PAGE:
HP Hosts Automotive Database to Boost ELV Recycling

HP is to help 34 car manufacturers in their efforts to eliminate harmful substances from the supply chain and improve ELV recycling by hosting the International Material Data System (IMDS) for the next five years.

Computing industry giant, Hewlett-Packard (HP) is to help 34 car manufacturers across the world in their efforts to eliminate harmful substances from the automotive supply chain and improve recycling by hosting the International Material Data System (IMDS) for the next five years.

HP explained that the IMDS is a shared service that enables the world's automotive manufacturers and more than 100,000 companies in the vehicle supply chain to meet regulations on hazardous substances.

By supplying more than 40 million data sheets that list the details of every substance involved in the manufacture of all components, HP said that the IMDS helps prevent the use of heavy metals such as cadmium, lead, mercury and hexavalent chromium, and ensures that reportable substances are declared for recycling.

Originally developed in response to the European Union's End-Of-Life Vehicles (ELV) Directive, which aims at waste reduction, HP said that the IMDS has been adopted as the global standard for reporting material content across the automotive industry.

The system provides a venue for information exchange between car manufacturers, their suppliers and their suppliers' suppliers about the materials used in all the components of a vehicle.

Material information on parts is delivered from the original equipment manufacturers (OEMs) to dismantler companies in order to achieve the goals of the ELV Directive.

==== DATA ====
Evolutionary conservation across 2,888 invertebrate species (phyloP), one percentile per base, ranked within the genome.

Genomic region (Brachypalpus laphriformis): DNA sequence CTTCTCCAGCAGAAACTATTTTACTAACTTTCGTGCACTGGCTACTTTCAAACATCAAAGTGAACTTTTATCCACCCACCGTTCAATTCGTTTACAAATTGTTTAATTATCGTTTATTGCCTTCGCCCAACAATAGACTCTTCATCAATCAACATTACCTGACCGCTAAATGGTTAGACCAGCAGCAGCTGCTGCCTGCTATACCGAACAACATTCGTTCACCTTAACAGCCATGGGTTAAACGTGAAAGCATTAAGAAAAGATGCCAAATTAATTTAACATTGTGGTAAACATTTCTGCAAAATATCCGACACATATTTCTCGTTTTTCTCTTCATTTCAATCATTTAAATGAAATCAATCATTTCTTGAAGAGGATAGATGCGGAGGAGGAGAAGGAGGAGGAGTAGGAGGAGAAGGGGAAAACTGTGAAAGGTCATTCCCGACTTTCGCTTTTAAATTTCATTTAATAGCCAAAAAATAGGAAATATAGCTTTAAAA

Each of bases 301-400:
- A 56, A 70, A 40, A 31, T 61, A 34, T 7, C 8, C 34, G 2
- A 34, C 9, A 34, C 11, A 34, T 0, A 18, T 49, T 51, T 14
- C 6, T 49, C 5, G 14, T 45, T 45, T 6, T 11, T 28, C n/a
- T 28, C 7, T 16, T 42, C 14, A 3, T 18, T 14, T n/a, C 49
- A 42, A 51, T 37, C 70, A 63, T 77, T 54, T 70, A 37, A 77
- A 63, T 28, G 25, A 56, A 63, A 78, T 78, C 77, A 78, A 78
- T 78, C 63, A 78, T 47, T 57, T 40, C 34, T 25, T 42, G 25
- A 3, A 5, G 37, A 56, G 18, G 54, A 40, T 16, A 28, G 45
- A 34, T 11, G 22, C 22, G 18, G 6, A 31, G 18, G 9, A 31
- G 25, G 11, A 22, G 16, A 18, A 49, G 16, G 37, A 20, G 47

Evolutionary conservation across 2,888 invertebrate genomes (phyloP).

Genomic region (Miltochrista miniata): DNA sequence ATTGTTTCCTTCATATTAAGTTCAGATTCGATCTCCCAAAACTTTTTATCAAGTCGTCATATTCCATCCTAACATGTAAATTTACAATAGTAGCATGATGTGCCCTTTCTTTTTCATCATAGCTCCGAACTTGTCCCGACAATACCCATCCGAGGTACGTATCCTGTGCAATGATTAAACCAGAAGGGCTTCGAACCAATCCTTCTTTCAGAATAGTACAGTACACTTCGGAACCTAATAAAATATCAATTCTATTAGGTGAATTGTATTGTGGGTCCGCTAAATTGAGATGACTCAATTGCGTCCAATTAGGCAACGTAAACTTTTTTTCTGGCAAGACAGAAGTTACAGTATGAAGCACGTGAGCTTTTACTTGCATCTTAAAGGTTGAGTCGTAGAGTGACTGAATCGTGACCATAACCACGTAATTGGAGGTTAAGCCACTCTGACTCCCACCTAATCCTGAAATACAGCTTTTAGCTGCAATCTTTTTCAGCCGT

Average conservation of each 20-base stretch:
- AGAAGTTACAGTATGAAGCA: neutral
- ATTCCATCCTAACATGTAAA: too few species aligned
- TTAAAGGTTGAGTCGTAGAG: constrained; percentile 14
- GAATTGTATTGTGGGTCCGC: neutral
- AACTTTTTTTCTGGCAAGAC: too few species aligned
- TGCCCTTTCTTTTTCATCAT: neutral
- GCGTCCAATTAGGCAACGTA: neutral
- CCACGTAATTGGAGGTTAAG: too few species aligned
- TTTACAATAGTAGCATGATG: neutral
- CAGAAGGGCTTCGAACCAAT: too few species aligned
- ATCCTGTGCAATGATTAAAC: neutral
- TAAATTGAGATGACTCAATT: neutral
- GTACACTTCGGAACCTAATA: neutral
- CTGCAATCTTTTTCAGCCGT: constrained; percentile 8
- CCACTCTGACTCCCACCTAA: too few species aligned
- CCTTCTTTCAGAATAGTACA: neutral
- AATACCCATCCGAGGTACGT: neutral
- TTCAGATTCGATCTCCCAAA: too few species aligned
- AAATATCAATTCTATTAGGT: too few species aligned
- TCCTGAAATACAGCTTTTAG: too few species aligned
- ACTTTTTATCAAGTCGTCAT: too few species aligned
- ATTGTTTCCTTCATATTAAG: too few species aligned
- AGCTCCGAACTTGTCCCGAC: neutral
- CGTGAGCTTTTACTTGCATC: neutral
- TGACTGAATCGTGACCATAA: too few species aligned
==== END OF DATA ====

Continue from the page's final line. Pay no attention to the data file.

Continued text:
As a result, the IMDS will help car manufacturers meet their commitment to recycle 95 percent of the mass of each vehicle sold by 2015.

Automotive OEMs from across the world have now joined original sponsors BMW, Daimler, Ford, Opel, Porsche, Volvo and VW as additional regions implement more rigorous legislation

"Previously, OEMs all had their own lists of prohibited and reportable substances, which made it difficult to identify them in the supply chain," explained Matthew Griffin, representative, Jaguar Land Rover, and speaker, IMDS Steering Committee.

"The IMDS provides a standardised format for exchanging material information throughout the manufacturing process, making it easier for the automotive industry to comply with legal requirements in a cost-efficient manner."

Under the contract renewal, HP Enterprise Services said that it will continue to develop, maintain and host the IMDS global data repository.

"The automotive industry needs to meet constantly changing legislation and increase the amount of recycling from old cars," commented Oliver Bahns, worldwide director, Automotive and Aerospace, HP.

"HP has worked closely with the industry for the past 12 years to ensure that the IMDS provides clear information concerning the materials used in all components of a vehicle through every stage of the supply chain," he added.

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